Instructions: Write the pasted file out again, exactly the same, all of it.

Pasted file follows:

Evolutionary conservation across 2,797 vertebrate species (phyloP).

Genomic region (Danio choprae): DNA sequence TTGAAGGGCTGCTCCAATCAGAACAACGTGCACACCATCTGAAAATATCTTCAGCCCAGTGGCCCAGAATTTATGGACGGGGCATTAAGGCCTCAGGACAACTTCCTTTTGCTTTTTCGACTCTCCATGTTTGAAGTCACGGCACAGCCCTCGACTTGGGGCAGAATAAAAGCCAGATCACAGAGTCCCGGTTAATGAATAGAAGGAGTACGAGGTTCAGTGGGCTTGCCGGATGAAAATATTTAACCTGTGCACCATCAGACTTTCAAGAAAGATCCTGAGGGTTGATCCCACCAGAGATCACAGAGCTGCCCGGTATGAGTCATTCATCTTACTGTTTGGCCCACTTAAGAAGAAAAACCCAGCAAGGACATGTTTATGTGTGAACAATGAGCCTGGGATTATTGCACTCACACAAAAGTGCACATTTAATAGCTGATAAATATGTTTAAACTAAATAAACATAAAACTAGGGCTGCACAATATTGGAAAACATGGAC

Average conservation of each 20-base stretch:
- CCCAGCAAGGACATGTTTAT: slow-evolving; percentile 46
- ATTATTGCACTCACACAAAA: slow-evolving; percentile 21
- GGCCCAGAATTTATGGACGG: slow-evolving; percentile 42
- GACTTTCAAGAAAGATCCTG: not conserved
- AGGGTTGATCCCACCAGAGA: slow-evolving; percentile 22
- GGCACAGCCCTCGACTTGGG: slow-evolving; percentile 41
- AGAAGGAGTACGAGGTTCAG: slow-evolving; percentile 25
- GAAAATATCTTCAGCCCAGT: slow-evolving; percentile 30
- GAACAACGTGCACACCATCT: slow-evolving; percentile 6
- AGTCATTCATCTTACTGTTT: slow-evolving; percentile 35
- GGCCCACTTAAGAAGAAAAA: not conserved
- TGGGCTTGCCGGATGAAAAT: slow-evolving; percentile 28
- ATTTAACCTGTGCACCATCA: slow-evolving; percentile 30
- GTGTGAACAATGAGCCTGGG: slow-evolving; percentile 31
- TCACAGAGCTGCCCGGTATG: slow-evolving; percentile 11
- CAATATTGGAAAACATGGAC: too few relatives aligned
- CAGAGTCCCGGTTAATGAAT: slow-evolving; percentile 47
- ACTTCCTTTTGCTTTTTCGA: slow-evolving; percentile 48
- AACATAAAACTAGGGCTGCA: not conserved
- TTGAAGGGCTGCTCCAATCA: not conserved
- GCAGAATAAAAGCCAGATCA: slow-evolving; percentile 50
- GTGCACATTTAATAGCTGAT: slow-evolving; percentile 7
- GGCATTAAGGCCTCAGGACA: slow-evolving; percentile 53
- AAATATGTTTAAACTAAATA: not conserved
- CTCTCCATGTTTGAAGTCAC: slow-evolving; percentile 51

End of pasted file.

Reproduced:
Evolutionary conservation across 2,797 vertebrate species (phyloP).

Genomic region (Danio choprae): DNA sequence TTGAAGGGCTGCTCCAATCAGAACAACGTGCACACCATCTGAAAATATCTTCAGCCCAGTGGCCCAGAATTTATGGACGGGGCATTAAGGCCTCAGGACAACTTCCTTTTGCTTTTTCGACTCTCCATGTTTGAAGTCACGGCACAGCCCTCGACTTGGGGCAGAATAAAAGCCAGATCACAGAGTCCCGGTTAATGAATAGAAGGAGTACGAGGTTCAGTGGGCTTGCCGGATGAAAATATTTAACCTGTGCACCATCAGACTTTCAAGAAAGATCCTGAGGGTTGATCCCACCAGAGATCACAGAGCTGCCCGGTATGAGTCATTCATCTTACTGTTTGGCCCACTTAAGAAGAAAAACCCAGCAAGGACATGTTTATGTGTGAACAATGAGCCTGGGATTATTGCACTCACACAAAAGTGCACATTTAATAGCTGATAAATATGTTTAAACTAAATAAACATAAAACTAGGGCTGCACAATATTGGAAAACATGGAC

Average conservation of each 20-base stretch:
- CCCAGCAAGGACATGTTTAT: slow-evolving; percentile 46
- ATTATTGCACTCACACAAAA: slow-evolving; percentile 21
- GGCCCAGAATTTATGGACGG: slow-evolving; percentile 42
- GACTTTCAAGAAAGATCCTG: not conserved
- AGGGTTGATCCCACCAGAGA: slow-evolving; percentile 22
- GGCACAGCCCTCGACTTGGG: slow-evolving; percentile 41
- AGAAGGAGTACGAGGTTCAG: slow-evolving; percentile 25
- GAAAATATCTTCAGCCCAGT: slow-evolving; percentile 30
- GAACAACGTGCACACCATCT: slow-evolving; percentile 6
- AGTCATTCATCTTACTGTTT: slow-evolving; percentile 35
- GGCCCACTTAAGAAGAAAAA: not conserved
- TGGGCTTGCCGGATGAAAAT: slow-evolving; percentile 28
- ATTTAACCTGTGCACCATCA: slow-evolving; percentile 30
- GTGTGAACAATGAGCCTGGG: slow-evolving; percentile 31
- TCACAGAGCTGCCCGGTATG: slow-evolving; percentile 11
- CAATATTGGAAAACATGGAC: too few relatives aligned
- CAGAGTCCCGGTTAATGAAT: slow-evolving; percentile 47
- ACTTCCTTTTGCTTTTTCGA: slow-evolving; percentile 48
- AACATAAAACTAGGGCTGCA: not conserved
- TTGAAGGGCTGCTCCAATCA: not conserved
- GCAGAATAAAAGCCAGATCA: slow-evolving; percentile 50
- GTGCACATTTAATAGCTGAT: slow-evolving; percentile 7
- GGCATTAAGGCCTCAGGACA: slow-evolving; percentile 53
- AAATATGTTTAAACTAAATA: not conserved
- CTCTCCATGTTTGAAGTCAC: slow-evolving; percentile 51